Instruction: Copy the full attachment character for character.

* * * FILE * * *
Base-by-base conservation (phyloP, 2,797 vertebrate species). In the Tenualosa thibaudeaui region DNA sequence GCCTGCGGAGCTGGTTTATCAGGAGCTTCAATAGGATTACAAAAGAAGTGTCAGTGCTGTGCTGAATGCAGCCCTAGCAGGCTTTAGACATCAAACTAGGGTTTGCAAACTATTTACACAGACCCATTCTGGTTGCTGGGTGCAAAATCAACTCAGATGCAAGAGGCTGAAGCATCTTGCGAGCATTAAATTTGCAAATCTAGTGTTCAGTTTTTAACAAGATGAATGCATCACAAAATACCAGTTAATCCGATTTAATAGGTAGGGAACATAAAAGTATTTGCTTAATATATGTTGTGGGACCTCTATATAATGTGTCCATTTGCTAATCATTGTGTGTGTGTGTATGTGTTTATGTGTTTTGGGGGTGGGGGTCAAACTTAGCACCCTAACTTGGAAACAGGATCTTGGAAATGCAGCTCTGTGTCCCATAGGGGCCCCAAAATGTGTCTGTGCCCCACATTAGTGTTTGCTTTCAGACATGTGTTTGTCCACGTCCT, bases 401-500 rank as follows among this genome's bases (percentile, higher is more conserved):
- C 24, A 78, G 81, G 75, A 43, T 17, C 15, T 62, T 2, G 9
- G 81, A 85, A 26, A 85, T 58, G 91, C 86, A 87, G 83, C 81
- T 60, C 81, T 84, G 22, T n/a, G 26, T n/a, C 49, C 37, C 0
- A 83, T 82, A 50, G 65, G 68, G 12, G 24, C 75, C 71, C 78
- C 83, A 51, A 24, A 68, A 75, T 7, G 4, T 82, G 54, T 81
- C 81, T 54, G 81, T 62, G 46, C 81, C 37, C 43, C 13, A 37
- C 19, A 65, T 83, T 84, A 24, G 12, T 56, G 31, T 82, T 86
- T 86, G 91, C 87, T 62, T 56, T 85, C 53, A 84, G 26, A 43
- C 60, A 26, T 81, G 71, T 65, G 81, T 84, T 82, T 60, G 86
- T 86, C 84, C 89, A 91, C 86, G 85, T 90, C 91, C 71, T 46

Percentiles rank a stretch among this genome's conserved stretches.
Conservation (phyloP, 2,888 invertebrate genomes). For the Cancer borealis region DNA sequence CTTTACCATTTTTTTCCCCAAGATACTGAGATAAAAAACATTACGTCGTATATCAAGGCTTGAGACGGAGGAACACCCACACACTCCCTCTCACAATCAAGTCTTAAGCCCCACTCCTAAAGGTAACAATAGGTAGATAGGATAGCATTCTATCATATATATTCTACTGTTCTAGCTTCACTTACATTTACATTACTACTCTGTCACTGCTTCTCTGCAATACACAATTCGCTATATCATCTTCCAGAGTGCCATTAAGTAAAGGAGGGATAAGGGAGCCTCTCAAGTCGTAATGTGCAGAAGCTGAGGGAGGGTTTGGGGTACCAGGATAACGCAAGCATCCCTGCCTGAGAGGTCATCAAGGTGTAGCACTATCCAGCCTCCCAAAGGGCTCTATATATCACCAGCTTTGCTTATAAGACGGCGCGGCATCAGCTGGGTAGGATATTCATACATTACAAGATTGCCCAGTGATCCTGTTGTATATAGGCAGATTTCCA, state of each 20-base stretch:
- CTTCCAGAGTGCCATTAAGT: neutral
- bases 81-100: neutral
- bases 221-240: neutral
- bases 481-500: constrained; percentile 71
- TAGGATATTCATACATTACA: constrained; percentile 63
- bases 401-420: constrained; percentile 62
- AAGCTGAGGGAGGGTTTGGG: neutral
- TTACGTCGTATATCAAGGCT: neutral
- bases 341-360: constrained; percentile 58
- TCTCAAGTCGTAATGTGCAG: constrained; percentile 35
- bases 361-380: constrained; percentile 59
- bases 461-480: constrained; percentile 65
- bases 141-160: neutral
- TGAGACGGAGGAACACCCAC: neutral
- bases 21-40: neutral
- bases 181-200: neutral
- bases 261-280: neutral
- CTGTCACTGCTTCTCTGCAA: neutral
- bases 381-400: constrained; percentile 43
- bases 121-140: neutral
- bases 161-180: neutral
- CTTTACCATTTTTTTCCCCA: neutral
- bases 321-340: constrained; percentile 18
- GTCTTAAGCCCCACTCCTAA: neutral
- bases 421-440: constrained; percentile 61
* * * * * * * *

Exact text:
Base-by-base conservation (phyloP, 2,797 vertebrate species). In the Tenualosa thibaudeaui region DNA sequence GCCTGCGGAGCTGGTTTATCAGGAGCTTCAATAGGATTACAAAAGAAGTGTCAGTGCTGTGCTGAATGCAGCCCTAGCAGGCTTTAGACATCAAACTAGGGTTTGCAAACTATTTACACAGACCCATTCTGGTTGCTGGGTGCAAAATCAACTCAGATGCAAGAGGCTGAAGCATCTTGCGAGCATTAAATTTGCAAATCTAGTGTTCAGTTTTTAACAAGATGAATGCATCACAAAATACCAGTTAATCCGATTTAATAGGTAGGGAACATAAAAGTATTTGCTTAATATATGTTGTGGGACCTCTATATAATGTGTCCATTTGCTAATCATTGTGTGTGTGTGTATGTGTTTATGTGTTTTGGGGGTGGGGGTCAAACTTAGCACCCTAACTTGGAAACAGGATCTTGGAAATGCAGCTCTGTGTCCCATAGGGGCCCCAAAATGTGTCTGTGCCCCACATTAGTGTTTGCTTTCAGACATGTGTTTGTCCACGTCCT, bases 401-500 rank as follows among this genome's bases (percentile, higher is more conserved):
- C 24, A 78, G 81, G 75, A 43, T 17, C 15, T 62, T 2, G 9
- G 81, A 85, A 26, A 85, T 58, G 91, C 86, A 87, G 83, C 81
- T 60, C 81, T 84, G 22, T n/a, G 26, T n/a, C 49, C 37, C 0
- A 83, T 82, A 50, G 65, G 68, G 12, G 24, C 75, C 71, C 78
- C 83, A 51, A 24, A 68, A 75, T 7, G 4, T 82, G 54, T 81
- C 81, T 54, G 81, T 62, G 46, C 81, C 37, C 43, C 13, A 37
- C 19, A 65, T 83, T 84, A 24, G 12, T 56, G 31, T 82, T 86
- T 86, G 91, C 87, T 62, T 56, T 85, C 53, A 84, G 26, A 43
- C 60, A 26, T 81, G 71, T 65, G 81, T 84, T 82, T 60, G 86
- T 86, C 84, C 89, A 91, C 86, G 85, T 90, C 91, C 71, T 46

Percentiles rank a stretch among this genome's conserved stretches.
Conservation (phyloP, 2,888 invertebrate genomes). For the Cancer borealis region DNA sequence CTTTACCATTTTTTTCCCCAAGATACTGAGATAAAAAACATTACGTCGTATATCAAGGCTTGAGACGGAGGAACACCCACACACTCCCTCTCACAATCAAGTCTTAAGCCCCACTCCTAAAGGTAACAATAGGTAGATAGGATAGCATTCTATCATATATATTCTACTGTTCTAGCTTCACTTACATTTACATTACTACTCTGTCACTGCTTCTCTGCAATACACAATTCGCTATATCATCTTCCAGAGTGCCATTAAGTAAAGGAGGGATAAGGGAGCCTCTCAAGTCGTAATGTGCAGAAGCTGAGGGAGGGTTTGGGGTACCAGGATAACGCAAGCATCCCTGCCTGAGAGGTCATCAAGGTGTAGCACTATCCAGCCTCCCAAAGGGCTCTATATATCACCAGCTTTGCTTATAAGACGGCGCGGCATCAGCTGGGTAGGATATTCATACATTACAAGATTGCCCAGTGATCCTGTTGTATATAGGCAGATTTCCA, state of each 20-base stretch:
- CTTCCAGAGTGCCATTAAGT: neutral
- bases 81-100: neutral
- bases 221-240: neutral
- bases 481-500: constrained; percentile 71
- TAGGATATTCATACATTACA: constrained; percentile 63
- bases 401-420: constrained; percentile 62
- AAGCTGAGGGAGGGTTTGGG: neutral
- TTACGTCGTATATCAAGGCT: neutral
- bases 341-360: constrained; percentile 58
- TCTCAAGTCGTAATGTGCAG: constrained; percentile 35
- bases 361-380: constrained; percentile 59
- bases 461-480: constrained; percentile 65
- bases 141-160: neutral
- TGAGACGGAGGAACACCCAC: neutral
- bases 21-40: neutral
- bases 181-200: neutral
- bases 261-280: neutral
- CTGTCACTGCTTCTCTGCAA: neutral
- bases 381-400: constrained; percentile 43
- bases 121-140: neutral
- bases 161-180: neutral
- CTTTACCATTTTTTTCCCCA: neutral
- bases 321-340: constrained; percentile 18
- GTCTTAAGCCCCACTCCTAA: neutral
- bases 421-440: constrained; percentile 61